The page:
Nicole Slezak

Nicole Slezak (Kosovo Women’s Network): Nicole received her BA in communication studies and political science from the University of California, Los Angeles In 2007. During this time she studied abroad in the Czech Republic on a National Security Education Program scholarship. At the time of her fellowship, Nicole was studying for a Master’s Degree in Security Studies with a focus on International Security at Georgetown University.

Kosovo’s Constitution and the Political Situation

16 Jun

Yesterday, the 15th of June, Kosovo’s Constitution entered into effect. Although this was a large step toward statehood, it can be interpeted as mainly symbolic, since many issues have yet to be decided. The implementation of the Constitution means that the duties of the UN will be transferred to the government, while the EU mission to Kosovo (EULEX) will serve law and order functions. KFOR will remain to provide security at the borders, but it is understood that the UN must leave in order to provide room for the transition to EULEX.

However, the UN has stated that because of tensions in Mitrovica (the divided part of northern Kosovo) the UN will not yet leave, fearing a security vaccuum will develop. This is partially due to the fact that the Serb enclaves in Mitrovica and Gracanica do not recognize Albanian authority and state they will form their own assembly to govern Serb majority areas. This situation aggravates ethnic tensions and bodes ill for the Kosovo government’s administration of the territory. Furthermore, Kosovar Serbs are boycotting or abandoning the Kosovo Police Force (originally the Kosovo Police Service), which is one of the few multi-ethnic institutions in Kosovo.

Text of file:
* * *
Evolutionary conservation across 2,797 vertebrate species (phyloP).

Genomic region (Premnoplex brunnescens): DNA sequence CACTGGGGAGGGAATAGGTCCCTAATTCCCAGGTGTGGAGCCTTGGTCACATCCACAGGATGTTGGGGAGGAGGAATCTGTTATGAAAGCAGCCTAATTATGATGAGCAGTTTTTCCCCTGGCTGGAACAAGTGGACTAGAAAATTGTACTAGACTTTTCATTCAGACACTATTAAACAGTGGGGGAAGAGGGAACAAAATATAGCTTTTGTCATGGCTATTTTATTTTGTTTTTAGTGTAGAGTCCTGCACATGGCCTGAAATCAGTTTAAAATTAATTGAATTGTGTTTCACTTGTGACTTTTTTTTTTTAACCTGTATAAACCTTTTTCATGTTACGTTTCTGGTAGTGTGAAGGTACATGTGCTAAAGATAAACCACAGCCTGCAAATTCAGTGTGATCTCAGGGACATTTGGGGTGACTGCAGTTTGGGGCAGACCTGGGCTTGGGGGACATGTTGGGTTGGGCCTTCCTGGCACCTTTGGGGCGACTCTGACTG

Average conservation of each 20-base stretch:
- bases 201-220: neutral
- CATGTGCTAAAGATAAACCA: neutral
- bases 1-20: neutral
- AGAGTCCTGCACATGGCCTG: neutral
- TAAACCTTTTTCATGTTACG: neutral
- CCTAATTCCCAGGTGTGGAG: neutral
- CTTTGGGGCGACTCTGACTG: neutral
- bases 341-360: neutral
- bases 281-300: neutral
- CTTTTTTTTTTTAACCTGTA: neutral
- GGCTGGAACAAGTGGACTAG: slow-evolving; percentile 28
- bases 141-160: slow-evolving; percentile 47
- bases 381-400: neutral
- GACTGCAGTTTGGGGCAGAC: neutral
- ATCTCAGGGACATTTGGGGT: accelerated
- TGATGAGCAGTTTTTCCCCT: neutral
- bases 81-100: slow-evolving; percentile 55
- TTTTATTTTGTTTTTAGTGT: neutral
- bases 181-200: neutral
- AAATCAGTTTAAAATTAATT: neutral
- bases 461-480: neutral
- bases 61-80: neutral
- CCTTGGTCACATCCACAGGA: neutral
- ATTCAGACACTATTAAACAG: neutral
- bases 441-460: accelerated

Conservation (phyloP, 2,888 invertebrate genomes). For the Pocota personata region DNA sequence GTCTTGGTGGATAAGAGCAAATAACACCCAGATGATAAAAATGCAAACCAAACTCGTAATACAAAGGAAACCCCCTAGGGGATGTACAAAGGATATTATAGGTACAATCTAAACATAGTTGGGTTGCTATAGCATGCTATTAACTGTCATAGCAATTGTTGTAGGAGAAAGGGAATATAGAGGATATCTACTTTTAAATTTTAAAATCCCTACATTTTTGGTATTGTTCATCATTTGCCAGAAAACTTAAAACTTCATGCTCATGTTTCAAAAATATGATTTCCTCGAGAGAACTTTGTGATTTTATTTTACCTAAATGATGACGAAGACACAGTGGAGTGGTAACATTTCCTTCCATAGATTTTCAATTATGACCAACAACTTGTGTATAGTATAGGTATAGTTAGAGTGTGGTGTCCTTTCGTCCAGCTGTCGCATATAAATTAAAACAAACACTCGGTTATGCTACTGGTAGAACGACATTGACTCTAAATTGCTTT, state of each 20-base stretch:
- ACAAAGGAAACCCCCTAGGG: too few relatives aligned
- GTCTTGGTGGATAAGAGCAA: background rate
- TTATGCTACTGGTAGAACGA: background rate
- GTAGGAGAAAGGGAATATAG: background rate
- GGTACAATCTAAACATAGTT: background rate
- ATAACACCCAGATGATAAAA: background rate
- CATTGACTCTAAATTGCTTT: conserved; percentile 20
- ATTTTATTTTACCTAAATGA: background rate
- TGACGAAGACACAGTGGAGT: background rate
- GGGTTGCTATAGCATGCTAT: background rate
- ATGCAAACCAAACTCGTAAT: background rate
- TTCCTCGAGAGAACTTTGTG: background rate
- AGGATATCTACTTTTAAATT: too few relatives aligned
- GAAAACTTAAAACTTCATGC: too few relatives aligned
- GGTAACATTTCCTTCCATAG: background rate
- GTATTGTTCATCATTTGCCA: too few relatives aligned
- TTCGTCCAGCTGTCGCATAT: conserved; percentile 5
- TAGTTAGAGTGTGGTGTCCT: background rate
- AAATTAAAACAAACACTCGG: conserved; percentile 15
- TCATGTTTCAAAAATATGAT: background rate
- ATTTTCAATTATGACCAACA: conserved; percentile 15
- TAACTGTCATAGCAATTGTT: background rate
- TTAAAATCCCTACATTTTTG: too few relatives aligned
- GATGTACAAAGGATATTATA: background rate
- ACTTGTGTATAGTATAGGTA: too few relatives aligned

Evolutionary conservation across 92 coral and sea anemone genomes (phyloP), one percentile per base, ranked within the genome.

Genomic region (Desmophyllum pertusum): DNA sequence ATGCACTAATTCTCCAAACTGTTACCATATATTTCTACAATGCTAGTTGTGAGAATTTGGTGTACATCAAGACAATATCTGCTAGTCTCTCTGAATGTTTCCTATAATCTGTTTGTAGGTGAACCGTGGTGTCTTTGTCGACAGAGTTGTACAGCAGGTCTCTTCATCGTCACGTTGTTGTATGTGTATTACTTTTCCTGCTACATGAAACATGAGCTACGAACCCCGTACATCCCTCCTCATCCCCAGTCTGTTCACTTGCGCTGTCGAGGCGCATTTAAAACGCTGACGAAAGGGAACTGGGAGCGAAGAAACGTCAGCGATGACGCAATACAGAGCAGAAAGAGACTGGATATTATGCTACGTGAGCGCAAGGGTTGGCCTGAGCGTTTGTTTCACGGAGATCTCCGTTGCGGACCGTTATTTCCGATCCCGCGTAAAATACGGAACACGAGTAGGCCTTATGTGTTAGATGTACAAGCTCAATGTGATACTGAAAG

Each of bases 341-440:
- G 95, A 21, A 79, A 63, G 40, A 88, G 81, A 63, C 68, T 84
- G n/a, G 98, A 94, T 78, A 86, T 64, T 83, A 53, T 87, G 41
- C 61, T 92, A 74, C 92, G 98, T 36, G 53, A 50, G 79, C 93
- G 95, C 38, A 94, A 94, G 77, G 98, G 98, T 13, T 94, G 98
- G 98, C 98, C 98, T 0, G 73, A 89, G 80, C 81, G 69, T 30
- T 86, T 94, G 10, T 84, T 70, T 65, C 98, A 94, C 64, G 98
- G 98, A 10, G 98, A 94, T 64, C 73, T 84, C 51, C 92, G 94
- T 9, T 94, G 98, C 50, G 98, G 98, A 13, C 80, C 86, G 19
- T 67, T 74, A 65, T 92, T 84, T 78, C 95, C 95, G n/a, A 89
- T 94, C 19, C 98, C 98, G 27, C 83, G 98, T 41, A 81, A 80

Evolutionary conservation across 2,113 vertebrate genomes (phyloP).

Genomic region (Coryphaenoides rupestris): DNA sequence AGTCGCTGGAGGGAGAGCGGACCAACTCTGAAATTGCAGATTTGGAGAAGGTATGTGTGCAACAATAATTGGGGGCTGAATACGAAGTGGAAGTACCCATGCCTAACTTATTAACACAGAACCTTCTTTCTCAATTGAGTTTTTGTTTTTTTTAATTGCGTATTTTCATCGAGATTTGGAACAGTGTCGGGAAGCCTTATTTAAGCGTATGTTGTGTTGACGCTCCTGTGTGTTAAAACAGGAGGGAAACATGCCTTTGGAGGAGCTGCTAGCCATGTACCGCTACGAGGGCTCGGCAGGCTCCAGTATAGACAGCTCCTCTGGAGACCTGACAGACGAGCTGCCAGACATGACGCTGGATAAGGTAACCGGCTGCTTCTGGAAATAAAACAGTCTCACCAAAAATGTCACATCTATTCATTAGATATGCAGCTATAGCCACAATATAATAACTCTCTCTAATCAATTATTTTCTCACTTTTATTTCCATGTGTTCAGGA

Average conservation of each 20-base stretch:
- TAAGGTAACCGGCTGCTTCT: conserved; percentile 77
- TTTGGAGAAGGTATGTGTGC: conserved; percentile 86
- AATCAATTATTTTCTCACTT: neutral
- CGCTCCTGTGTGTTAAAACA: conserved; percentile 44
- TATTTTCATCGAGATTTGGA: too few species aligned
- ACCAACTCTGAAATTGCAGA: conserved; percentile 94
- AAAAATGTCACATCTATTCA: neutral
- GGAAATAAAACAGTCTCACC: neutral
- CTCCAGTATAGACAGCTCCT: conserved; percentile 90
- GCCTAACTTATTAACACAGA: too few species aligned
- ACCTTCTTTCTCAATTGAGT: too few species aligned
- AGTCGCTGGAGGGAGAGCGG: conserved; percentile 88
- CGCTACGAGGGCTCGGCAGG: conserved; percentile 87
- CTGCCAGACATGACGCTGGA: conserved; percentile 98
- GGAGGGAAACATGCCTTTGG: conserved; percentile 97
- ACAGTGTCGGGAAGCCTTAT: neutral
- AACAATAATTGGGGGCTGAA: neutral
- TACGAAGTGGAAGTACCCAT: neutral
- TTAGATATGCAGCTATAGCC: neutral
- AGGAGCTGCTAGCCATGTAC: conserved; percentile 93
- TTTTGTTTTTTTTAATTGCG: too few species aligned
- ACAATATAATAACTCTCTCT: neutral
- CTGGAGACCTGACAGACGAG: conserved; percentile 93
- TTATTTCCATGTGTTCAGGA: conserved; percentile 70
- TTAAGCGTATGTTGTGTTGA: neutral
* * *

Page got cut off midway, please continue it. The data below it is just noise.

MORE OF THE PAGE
Peter Feith, the EU’s envoy to Kosovo stated, “There could be a problem in implementing our plans if we do not have acceptance in Serb communities in Kosovo. Much will depend on whether we have a new government in Belgrade that is EU-friendly,” (“Tension Mounts as Kosovo Constitution Takes Effect”, International Herald Tribune, 15 June 2008).

These complications are futher exacerbated by the fact that Russia and Serbia deem the EU Mission in Kosovo (EULEX) illegal, as neither Serbia or Russia have recognized Kosovo’s independence. Serbia and Russia further claim that the deployment of EULEX is illegal because the mission has not been approved by the UN Security Council, unlike UNSCR 1244–which provides the mandate for UNMIK’s (the United Nation’s Mission in Kosovo) administration of Kosovo.

Serbia and Russian have attempted to block EULEX’s deployment to Kosovo, while UN Secretary General (Ban Ki Moon) offered a plan in which the EU Mission would deploy underneath the UN mandate. Serbia and Russia reject Ban Ki Moon’s plan and therefore UNMIK must remain in place until the issue is resolved. However, UNMIK’s presence causes problems as well, since Kosovo’s Constitution states that the UN will turn over its duties to the Kosovo government.

“We now have a situation with one lame-duck authority and its successor unable to take over,” said Alex Anderson, Kosovo project director at the Pristina branch of the International Crisis Group, an independent, nonprofit organization. “This risks unraveling key institutions like the police and judiciary and undermining a fragile democracy,” (“Tension Mounts as Kosovo Constitution Takes Effect”, International Herald Tribune, 15 June 2008).

Currently, only one in seven of EU personnel is currently in place. It is believed that the 2,200 EU personnel involved in the judicial mission will be deployed by October.

BBC News Coverage, Kosovo

Posted By Nicole Slezak

Posted Jun 16th, 2007

1 Comment

  • G. Master Splash

    June 16, 2008


    Nice post. I like the many links to different articles on the topic. Your really picking up this blogging thing quite quickly.

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